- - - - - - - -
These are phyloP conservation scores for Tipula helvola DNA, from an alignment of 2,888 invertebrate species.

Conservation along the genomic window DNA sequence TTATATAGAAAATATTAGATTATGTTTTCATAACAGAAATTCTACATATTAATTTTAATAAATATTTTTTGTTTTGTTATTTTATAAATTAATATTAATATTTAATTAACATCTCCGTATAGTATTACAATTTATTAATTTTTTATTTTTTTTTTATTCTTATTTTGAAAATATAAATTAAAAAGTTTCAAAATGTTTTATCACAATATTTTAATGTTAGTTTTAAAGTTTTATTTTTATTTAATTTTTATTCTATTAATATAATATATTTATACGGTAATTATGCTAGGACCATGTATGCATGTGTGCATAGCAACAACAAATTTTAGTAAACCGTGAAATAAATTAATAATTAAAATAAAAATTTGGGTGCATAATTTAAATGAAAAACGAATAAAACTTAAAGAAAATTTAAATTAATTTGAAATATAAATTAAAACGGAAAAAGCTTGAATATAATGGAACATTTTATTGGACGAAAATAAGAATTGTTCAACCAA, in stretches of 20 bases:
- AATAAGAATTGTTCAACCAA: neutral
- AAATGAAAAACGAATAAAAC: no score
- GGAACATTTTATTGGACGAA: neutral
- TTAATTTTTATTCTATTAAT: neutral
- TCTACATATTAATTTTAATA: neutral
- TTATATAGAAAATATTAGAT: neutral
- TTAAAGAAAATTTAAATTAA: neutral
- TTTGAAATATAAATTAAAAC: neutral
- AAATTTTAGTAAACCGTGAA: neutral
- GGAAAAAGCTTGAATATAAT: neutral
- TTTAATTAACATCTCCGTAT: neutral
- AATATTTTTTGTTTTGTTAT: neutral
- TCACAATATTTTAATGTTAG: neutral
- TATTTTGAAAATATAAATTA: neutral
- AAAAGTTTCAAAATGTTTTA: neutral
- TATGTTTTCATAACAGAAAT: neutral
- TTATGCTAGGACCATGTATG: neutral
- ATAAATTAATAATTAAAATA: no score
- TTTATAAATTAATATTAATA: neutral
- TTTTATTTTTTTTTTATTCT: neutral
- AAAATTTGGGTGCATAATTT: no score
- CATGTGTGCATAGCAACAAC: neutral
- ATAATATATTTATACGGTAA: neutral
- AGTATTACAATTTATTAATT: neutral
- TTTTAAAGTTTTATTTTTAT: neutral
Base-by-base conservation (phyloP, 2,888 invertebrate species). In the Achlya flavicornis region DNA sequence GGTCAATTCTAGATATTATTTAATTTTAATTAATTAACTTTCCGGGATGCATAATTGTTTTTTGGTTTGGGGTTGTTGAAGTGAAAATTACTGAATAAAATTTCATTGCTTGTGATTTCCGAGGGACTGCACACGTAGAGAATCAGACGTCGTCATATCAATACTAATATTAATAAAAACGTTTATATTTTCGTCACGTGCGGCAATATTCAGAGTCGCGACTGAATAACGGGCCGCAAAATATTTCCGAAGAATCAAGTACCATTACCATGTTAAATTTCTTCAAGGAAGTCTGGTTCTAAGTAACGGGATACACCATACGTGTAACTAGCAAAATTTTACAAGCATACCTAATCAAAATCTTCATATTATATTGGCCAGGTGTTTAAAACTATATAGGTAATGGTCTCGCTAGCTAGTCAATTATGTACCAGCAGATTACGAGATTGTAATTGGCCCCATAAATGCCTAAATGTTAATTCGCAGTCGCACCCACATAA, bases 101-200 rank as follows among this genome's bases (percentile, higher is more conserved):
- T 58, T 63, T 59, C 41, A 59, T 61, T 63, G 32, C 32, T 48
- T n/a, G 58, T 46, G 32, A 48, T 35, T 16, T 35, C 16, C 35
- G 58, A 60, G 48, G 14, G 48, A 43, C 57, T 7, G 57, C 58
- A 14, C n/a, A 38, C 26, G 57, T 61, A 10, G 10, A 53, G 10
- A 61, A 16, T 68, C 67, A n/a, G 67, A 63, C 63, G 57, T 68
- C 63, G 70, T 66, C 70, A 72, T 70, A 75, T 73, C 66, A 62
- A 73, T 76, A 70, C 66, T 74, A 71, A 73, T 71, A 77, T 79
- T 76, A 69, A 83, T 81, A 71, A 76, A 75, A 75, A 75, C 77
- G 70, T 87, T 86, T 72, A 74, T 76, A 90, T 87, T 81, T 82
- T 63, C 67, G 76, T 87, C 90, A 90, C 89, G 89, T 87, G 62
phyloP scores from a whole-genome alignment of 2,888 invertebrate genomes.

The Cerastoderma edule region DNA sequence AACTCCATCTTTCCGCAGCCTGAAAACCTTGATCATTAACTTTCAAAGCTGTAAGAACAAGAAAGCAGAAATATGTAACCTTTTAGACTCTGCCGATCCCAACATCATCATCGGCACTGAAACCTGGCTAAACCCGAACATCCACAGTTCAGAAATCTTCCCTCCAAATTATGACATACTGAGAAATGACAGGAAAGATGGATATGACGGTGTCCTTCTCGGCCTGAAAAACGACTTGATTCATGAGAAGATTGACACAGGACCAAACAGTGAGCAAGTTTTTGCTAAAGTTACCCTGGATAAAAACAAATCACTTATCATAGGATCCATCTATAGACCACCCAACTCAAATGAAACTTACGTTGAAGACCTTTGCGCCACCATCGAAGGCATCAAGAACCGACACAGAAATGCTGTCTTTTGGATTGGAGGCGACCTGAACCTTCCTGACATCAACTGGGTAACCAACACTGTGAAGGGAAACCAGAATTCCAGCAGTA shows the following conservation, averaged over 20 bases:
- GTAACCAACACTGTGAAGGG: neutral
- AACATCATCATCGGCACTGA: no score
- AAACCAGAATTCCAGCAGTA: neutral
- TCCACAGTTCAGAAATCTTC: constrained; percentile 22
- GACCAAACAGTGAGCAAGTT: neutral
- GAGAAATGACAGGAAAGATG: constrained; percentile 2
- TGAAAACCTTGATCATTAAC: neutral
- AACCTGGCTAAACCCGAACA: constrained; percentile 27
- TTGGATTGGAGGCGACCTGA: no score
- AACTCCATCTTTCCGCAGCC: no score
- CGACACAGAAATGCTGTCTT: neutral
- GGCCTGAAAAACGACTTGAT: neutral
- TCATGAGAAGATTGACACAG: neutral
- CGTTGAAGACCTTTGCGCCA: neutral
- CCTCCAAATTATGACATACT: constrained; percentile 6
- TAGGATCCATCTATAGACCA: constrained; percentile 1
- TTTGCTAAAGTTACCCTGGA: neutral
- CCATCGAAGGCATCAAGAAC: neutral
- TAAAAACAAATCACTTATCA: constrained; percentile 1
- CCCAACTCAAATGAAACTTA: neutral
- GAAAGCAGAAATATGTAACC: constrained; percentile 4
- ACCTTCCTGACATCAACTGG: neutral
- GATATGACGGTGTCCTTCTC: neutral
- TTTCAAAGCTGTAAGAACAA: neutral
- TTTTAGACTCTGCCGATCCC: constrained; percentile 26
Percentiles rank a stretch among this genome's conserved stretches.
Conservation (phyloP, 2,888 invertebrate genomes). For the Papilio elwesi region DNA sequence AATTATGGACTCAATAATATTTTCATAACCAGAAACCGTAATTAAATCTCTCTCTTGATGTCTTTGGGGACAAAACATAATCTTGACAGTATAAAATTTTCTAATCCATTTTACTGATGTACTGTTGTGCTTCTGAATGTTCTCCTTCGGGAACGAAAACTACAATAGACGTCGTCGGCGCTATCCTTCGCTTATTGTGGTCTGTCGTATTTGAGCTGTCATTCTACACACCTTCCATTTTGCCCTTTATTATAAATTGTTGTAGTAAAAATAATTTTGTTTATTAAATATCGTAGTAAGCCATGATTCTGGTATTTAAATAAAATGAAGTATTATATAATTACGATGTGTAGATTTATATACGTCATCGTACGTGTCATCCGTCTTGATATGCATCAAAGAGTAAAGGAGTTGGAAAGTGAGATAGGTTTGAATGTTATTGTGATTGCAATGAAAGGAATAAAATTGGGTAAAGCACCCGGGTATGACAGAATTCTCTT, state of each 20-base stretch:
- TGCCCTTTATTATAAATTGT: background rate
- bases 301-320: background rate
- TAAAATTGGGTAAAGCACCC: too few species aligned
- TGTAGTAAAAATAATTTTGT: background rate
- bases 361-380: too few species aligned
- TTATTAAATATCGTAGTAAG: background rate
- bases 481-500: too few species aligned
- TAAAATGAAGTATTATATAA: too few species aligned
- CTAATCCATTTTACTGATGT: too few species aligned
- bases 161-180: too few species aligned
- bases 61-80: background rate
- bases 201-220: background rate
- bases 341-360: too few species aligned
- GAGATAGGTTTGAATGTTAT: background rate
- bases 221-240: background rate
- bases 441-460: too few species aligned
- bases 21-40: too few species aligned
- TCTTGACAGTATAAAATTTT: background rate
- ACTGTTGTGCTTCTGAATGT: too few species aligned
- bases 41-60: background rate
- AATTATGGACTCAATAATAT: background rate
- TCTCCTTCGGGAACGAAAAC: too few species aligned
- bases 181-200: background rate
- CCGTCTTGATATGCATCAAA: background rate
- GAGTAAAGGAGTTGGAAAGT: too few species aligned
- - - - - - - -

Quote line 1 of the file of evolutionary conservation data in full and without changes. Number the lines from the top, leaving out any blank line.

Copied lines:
These are phyloP conservation scores for Tipula helvola DNA, from an alignment of 2,888 invertebrate species.